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Hardware-wise, SSL has always been at the forefront. Now with their Fusion Vintage Drive and Stereo Image Plug-ins, software versions of their Fusion Rack are now available for use in the DAW environment.
Starting with The Vintage Drive — the display is easy to read, and the “controls” mimic the feel of the hardware, with input and output VU/level meters, saturation level, input trim, drive (that goes to 11), density control, auto gain, mix and output trim. Installation was very easy, with no problems getting them to run in our Studio One 5 environment.
The gain covers input saturation, while the density adjusts the even order harmonics, and the mix controls the overall level of the effect. The Auto-Gain function matches levels in a totally functional sense and is super intuitive to use. There are presets designed by a variety of producers and are tailored for a range of instruments from guitars and acoustic drums to vocals, keyboards and drum machines. There are also plenty of presets for use as an overall mix. If mixing without outboard gear is your bag, this might be your new essential plug-in.▼ Article continues below ▼
Throwing it on the snare track on a lo-fi indie rock recording mix we already had going, really brought new life to the track, bringing in more warmth and depth, without getting too processed. We had some great results using this on electric guitar tracks and vocals, as well. The big thing we found was that it could easily be subtle, but when really pushing the knobs to their limits, big changes happened, but not in a bad way. It seems to stop short of unusable and unmusical. It certainly depends on what the track needs but knowing it can be pushed hard without being fatiguing is fantastic. Depending on the session, this can really warm up sterile tracks without a lot of hassle, and while the presets were great reference points, just going by ear wasn’t an issue. There’s no parameter option overload. It’s quite an enjoyable “analog” experience.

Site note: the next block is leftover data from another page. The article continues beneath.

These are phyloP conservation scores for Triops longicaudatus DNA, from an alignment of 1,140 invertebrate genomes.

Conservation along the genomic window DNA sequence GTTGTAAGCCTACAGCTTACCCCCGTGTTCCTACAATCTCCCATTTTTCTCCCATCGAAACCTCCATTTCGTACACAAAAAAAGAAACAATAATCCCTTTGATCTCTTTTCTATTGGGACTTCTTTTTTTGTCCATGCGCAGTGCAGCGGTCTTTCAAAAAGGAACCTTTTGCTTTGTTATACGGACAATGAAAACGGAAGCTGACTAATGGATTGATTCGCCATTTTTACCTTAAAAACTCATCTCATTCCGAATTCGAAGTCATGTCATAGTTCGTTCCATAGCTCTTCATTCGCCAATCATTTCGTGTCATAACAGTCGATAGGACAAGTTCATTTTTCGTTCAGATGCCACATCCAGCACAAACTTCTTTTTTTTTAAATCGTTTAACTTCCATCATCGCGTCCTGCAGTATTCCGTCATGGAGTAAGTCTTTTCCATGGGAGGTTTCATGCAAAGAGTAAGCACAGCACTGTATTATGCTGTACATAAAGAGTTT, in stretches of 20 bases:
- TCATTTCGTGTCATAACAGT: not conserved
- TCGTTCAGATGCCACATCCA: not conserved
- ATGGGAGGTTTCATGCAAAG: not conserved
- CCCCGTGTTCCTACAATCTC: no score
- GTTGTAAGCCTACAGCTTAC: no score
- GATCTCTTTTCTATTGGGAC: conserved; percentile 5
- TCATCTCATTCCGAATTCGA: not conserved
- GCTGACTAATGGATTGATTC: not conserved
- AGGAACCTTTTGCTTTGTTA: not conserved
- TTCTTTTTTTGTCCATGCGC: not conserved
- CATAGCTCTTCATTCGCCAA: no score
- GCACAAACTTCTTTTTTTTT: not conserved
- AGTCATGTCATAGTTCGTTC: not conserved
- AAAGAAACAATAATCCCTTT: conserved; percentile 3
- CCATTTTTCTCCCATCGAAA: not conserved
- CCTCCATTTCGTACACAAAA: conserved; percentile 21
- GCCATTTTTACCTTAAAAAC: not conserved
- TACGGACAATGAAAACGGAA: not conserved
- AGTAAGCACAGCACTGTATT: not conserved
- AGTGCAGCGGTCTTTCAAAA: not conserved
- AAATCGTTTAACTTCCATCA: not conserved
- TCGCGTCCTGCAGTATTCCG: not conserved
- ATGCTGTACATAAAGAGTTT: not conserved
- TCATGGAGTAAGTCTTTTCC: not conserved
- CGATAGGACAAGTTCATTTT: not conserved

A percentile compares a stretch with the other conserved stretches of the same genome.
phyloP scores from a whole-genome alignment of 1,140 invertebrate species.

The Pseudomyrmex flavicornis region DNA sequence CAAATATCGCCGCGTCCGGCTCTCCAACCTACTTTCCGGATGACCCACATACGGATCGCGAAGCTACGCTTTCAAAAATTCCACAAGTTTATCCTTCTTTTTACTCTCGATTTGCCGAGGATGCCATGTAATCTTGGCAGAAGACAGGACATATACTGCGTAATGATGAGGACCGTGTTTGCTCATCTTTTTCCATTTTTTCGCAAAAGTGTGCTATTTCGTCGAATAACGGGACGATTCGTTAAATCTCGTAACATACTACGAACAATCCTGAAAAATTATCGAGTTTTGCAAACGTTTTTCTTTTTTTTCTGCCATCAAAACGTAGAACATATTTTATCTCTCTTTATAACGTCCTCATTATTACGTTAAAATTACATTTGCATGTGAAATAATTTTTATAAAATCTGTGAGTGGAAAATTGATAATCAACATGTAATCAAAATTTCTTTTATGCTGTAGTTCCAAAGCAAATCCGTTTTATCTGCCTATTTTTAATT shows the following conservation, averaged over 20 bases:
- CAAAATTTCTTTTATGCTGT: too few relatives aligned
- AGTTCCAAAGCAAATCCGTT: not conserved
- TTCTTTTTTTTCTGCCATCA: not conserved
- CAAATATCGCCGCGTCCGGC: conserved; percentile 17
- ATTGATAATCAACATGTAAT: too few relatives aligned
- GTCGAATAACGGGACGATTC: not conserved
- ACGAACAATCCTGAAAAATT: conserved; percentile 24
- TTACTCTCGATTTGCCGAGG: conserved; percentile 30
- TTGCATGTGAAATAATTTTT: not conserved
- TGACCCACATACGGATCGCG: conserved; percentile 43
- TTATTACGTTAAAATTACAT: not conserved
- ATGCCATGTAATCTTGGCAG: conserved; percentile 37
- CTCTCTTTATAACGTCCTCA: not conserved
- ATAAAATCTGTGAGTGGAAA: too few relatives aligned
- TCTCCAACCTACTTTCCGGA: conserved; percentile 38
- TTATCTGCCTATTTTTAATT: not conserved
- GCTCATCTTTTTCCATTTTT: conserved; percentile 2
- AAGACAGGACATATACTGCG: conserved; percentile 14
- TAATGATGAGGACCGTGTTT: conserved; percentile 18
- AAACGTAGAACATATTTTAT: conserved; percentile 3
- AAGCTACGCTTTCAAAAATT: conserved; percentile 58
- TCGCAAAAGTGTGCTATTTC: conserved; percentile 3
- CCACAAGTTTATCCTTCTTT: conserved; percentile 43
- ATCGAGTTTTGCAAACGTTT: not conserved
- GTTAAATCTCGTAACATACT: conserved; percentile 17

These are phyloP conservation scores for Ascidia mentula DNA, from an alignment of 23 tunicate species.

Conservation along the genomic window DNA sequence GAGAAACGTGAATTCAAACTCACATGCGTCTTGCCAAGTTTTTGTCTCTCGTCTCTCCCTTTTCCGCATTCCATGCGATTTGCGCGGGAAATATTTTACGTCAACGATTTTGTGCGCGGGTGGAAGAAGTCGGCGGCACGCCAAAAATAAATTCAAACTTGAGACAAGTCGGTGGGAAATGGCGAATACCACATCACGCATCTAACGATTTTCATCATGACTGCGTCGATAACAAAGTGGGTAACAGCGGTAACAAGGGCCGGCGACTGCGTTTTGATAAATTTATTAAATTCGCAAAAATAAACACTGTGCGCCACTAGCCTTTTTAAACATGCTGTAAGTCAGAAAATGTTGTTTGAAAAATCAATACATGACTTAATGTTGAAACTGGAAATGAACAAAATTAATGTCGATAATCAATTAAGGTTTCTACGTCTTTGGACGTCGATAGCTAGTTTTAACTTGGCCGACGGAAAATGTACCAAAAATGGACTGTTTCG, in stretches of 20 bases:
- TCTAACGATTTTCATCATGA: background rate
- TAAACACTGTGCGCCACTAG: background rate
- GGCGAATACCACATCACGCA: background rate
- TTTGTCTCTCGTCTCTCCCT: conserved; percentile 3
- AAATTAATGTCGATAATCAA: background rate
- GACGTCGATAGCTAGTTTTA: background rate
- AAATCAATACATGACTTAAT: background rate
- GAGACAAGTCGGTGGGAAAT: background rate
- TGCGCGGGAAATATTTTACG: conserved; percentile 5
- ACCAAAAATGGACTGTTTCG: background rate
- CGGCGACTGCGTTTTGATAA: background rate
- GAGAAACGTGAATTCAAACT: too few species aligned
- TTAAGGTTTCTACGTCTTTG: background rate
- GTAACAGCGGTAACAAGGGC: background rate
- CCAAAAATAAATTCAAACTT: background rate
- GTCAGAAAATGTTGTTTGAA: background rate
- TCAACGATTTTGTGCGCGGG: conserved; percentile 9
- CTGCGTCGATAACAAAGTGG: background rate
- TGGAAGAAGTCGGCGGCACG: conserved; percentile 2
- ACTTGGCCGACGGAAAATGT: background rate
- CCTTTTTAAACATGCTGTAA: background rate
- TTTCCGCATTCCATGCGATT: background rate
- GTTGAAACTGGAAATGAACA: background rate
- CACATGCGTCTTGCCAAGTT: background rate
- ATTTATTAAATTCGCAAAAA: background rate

The Stereo Image plug-in was equally easy to navigate, again with simple and easy controls. A visual representation of the effect’s presence with a vectorscope image that interacts with the track is a handy touch. Space and with functions work in a “depth” functionality, with the shuffle acting as a frequency adjustment from the 40Hz to 400Hz range. Applying this to mono tracks is certainly an option, and does have some very positive results, especially on individual drum stems. It seems to add more air without sounding artificial, which was our chief concern. Thinking of this as a modulation without the de-tuning, it’s quite easy to get practical results quickly. This approach helped add in some nice glassy space on some un-affected guitars, while giving the feel of a wider stereo image it wasn’t originally recorded with.
Again, there are copious amounts of presets, and are great starting points for adjustments, but there’s nothing like tweaking by ear, and as the hardware version has no preset functionality, working the plug-in like an analog device is quite satisfying.
Overall, these are quite powerful pieces of software, and certainly excellent additions to any DAW system. The functionality and overall ease of both of these yields some great results and can be that little extra needed to make a mix really jump, without a lot of effort or cash. SSL has nailed it with these two.
Great price, excellent analog feel and response